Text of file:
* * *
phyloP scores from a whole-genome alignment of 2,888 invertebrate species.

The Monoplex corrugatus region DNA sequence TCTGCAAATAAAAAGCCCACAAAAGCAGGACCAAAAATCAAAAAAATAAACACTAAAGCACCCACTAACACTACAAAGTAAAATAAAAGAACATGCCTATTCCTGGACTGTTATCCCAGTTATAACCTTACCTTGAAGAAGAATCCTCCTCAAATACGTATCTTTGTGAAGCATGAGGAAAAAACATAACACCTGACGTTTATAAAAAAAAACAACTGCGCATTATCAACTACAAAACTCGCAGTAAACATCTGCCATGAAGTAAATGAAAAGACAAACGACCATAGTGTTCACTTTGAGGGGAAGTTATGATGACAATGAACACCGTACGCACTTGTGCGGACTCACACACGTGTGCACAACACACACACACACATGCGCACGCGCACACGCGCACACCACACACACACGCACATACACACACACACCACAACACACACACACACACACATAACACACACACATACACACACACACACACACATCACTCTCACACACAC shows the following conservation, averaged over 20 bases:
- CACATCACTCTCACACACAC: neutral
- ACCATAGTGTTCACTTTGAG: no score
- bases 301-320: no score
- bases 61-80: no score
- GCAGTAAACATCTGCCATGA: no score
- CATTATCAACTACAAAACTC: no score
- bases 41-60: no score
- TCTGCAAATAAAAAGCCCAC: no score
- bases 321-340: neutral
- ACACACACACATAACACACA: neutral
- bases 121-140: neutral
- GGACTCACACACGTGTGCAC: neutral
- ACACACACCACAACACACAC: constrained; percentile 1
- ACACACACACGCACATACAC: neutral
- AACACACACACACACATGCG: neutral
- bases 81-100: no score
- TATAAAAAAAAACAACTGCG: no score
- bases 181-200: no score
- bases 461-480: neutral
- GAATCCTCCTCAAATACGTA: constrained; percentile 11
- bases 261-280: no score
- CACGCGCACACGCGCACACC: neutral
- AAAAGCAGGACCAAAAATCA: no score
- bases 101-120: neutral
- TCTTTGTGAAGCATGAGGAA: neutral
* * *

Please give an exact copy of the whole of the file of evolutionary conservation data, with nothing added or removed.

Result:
phyloP scores from a whole-genome alignment of 2,888 invertebrate species.

The Monoplex corrugatus region DNA sequence TCTGCAAATAAAAAGCCCACAAAAGCAGGACCAAAAATCAAAAAAATAAACACTAAAGCACCCACTAACACTACAAAGTAAAATAAAAGAACATGCCTATTCCTGGACTGTTATCCCAGTTATAACCTTACCTTGAAGAAGAATCCTCCTCAAATACGTATCTTTGTGAAGCATGAGGAAAAAACATAACACCTGACGTTTATAAAAAAAAACAACTGCGCATTATCAACTACAAAACTCGCAGTAAACATCTGCCATGAAGTAAATGAAAAGACAAACGACCATAGTGTTCACTTTGAGGGGAAGTTATGATGACAATGAACACCGTACGCACTTGTGCGGACTCACACACGTGTGCACAACACACACACACACATGCGCACGCGCACACGCGCACACCACACACACACGCACATACACACACACACCACAACACACACACACACACACATAACACACACACATACACACACACACACACACATCACTCTCACACACAC shows the following conservation, averaged over 20 bases:
- CACATCACTCTCACACACAC: neutral
- ACCATAGTGTTCACTTTGAG: no score
- bases 301-320: no score
- bases 61-80: no score
- GCAGTAAACATCTGCCATGA: no score
- CATTATCAACTACAAAACTC: no score
- bases 41-60: no score
- TCTGCAAATAAAAAGCCCAC: no score
- bases 321-340: neutral
- ACACACACACATAACACACA: neutral
- bases 121-140: neutral
- GGACTCACACACGTGTGCAC: neutral
- ACACACACCACAACACACAC: constrained; percentile 1
- ACACACACACGCACATACAC: neutral
- AACACACACACACACATGCG: neutral
- bases 81-100: no score
- TATAAAAAAAAACAACTGCG: no score
- bases 181-200: no score
- bases 461-480: neutral
- GAATCCTCCTCAAATACGTA: constrained; percentile 11
- bases 261-280: no score
- CACGCGCACACGCGCACACC: neutral
- AAAAGCAGGACCAAAAATCA: no score
- bases 101-120: neutral
- TCTTTGTGAAGCATGAGGAA: neutral